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Bardo v. City of Little Falls

United States District Court, N.D. New York

January 5, 2018

DAVID BARDO et al., Plaintiffs,
v.
CITY OF LITTLE FALLS, NEW YORK et al.,

          FOR THE PLAINTIFFS: Office of Anthony J. LaFache

          FOR THE DEFENDANTS: MICHAEL J. MURPHY, ESQ. Carter, Conboy Law Firm BRIENNA L. CHRISTIANO, ESQ

          MEMORANDUM-DECISION AND ORDER

          GARY L. SHARPE U.S. DISTRICT JUDGE.

         I. Introduction

         Plaintiffs David Bardo and Shirley Bardo commenced this action against the City of Little Falls, New York and its police department, alleging violations of their Constitutional rights. (Compl., Dkt. No. 1, Attach. 1.) Pending is defendants' motion for summary judgment. (Dkt. No. 21.) For the following reasons, defendants' motion is granted.

         II. Background

         A. Facts[1]

         Plaintiffs are a married couple residing at 259 Flint Avenue, Little Falls, New York. (Defs.' Statement of Material Facts (SMF) ¶ 1, Dkt. No. 21, Attach. 15.) On March 20, 2014, at around 10:30 or 11:00 A.M., plaintiffs left their home to pick up their son, Eric, at his residence in Herkimer, New York. (Id. ¶¶ 3-4, 8, 10.) At Eric's request, plaintiffs drove him to the parking lot of BJ's Wholesale Club in North Utica, New York, where he “informed [plaintiffs] that he ‘had to see somebody.'” (Id. ¶¶ 11-12.) Plaintiffs remained in their car while Eric got out, and about ten minutes later he returned. (Id. ¶¶ 13-14.) Eric stated “‘let's go'” and then plaintiffs left and dropped him off at his residence. (Id. ¶¶ 16-17.)

         Later that day at around 12:04 P.M., the Oneida County 911 services put out a “be on the lookout (‘BOLO') for a red 2013 Chrysler 4DSD, bearing New York registration number CVG4104.” (Id. ¶ 19.) The car, owned by Shirley Bardo and registered to her address at 259 Flint Avenue, was reportedly involved in a robbery at BJ's Wholesale Club in North Utica. (Id. ¶¶ 1, 6-7, 21, 23.) The suspect reportedly held a knife to a victim's neck and took money. (Id. ¶ 21.) Two officers of the City of Little Falls Police Department checked 259 Flint Avenue as soon as the BOLO came out. (Id. ¶¶ 22, 24.) At first the car was not there, but an officer drove past periodically and spotted it in the driveway at about 1:59 P.M. (Id. ¶¶ 25-26.)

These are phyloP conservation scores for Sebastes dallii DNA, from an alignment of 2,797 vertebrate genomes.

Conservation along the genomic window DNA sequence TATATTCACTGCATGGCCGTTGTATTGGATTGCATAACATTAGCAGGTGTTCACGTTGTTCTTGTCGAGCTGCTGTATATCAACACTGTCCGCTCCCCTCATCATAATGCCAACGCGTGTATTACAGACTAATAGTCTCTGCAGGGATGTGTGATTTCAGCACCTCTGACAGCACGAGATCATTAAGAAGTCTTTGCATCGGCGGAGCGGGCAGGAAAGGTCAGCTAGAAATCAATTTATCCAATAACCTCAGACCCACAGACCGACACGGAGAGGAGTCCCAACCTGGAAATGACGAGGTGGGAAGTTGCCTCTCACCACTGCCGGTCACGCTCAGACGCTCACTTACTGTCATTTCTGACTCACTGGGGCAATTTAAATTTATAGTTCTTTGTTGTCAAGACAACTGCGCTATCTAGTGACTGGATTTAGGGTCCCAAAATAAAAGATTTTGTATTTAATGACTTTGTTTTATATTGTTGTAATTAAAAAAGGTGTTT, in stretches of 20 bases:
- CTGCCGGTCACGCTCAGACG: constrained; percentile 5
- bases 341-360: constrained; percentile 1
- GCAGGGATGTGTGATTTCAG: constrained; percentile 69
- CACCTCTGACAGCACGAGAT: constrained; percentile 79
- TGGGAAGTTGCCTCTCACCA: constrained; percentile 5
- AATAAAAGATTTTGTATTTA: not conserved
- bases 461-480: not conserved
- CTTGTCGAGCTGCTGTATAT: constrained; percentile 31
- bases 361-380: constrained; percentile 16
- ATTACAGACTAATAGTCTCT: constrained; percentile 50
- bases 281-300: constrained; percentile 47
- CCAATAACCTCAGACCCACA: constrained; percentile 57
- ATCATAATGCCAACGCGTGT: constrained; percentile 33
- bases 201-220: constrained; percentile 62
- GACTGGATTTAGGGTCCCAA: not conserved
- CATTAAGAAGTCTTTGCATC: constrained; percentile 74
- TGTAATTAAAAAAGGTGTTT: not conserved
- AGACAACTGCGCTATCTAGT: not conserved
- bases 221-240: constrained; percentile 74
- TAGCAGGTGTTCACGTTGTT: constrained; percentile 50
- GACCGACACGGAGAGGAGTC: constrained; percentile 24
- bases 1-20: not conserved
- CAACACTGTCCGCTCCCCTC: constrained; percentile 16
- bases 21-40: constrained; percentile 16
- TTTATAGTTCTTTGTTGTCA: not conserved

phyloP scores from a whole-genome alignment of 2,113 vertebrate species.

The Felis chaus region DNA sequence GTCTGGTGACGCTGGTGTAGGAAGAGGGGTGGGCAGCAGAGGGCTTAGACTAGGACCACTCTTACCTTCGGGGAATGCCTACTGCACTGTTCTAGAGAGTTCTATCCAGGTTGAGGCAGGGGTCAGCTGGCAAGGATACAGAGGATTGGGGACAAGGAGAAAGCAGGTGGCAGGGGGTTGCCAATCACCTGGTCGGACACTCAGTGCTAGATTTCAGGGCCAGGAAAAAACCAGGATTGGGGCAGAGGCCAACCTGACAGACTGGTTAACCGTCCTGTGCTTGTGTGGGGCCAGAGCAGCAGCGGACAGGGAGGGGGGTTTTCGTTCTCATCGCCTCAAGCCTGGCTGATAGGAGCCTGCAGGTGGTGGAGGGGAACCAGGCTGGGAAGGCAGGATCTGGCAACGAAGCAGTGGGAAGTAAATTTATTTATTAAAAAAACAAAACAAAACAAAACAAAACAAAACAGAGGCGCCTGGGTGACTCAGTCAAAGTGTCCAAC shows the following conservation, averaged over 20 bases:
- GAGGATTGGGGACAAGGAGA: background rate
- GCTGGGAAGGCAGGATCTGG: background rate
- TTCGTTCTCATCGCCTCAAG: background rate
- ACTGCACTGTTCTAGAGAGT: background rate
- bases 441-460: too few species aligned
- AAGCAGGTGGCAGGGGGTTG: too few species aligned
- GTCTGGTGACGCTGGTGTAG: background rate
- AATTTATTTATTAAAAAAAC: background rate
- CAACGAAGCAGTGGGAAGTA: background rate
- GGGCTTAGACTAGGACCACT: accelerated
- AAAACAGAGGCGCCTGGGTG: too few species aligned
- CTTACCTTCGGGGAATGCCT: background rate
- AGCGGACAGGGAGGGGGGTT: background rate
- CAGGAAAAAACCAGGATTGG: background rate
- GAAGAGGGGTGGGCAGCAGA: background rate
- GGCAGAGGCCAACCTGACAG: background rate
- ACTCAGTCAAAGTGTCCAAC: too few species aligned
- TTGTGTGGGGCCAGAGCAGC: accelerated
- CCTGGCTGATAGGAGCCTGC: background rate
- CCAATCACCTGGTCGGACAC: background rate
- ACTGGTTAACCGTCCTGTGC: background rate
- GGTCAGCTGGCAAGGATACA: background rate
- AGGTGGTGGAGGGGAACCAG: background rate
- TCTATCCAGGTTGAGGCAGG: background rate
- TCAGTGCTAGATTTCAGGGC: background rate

Two other officers joined that officer at the scene. (Id. ¶¶ 27-29.) One officer “posted himself on the ground in front of the porch with a patrol rifle, ” while another officer “went to a location that allowed him to observe the rear of the residence.” (Id. ¶ 28.) The third officer knocked on the door, and David Bardo answered. (Id. ¶ 29.) Plaintiffs contend that David was “forcibly and immediately handcuffed and, thereafter, forcibly placed in a chair inside the residence.” (Pls.' SMF ¶ 30, Dkt. No. 30.) Defendants allege that the officer asked him “if his name was David Bardo and if he was at the BJ's Wholesale Club in North Utica that morning, ” and, when David replied yes, the officer “instructed [him] to come outside and . . . handcuffed him as a precaution.” (Defs.' SMF ¶ 30.)[2] The parties also dispute whether David gave the officers permission to enter the residence. (Id. ¶ 31; Pls.' SMF ¶ 31.)

         The officers entered the residence and searched the second floor. (Defs.' SMF ¶¶ 32-34, 37.) Plaintiffs told the officers what happened earlier that morning regarding picking up their son, driving him to BJ's Wholesale Club, and driving him back to his residence. (Id. ¶ 38.) One of the officers obtained plaintiffs' son's address and called the Herkimer Police Department, believing that he may be the suspect sought. (Id. ¶ 39.) The officer was advised by the Herkimer Police Department that the victim “did not wish to prosecute, ” and he confirmed the same with the Herkimer County 911 Center. (Id. ¶ 40.) None of the officers knew about the cancellation of the BOLO until that point. (Id. ¶¶ 44-45.) The handcuffs on David Bardo “were immediately removed and all officers cleared the residence.” (Id. ¶ 41.)

         B. Procedural History

         The instant action was commenced in this court by removal from New York Supreme Court on or about March 25, 2015. (Dkt. No. 1.) Plaintiff's complaint alleges that “injuries and damages . . . were caused solely by reason of the recklessness, negligence[, ] and carelessness of the [d]efendants . . . in that said [d]efendants . . . recklessly, carelessly[, ] and negligently entered [p]laintiffs' residence and violated their constitutional and other legal rights by entering said residence without permission and without probable cause or reason[.]” (Compl. ¶ 4.) Defendants thereafter filed the pending motion for summary judgment, (Dkt. No. 21), which plaintiffs opposed, (Dkt. No. 27).

         III. Stan ...


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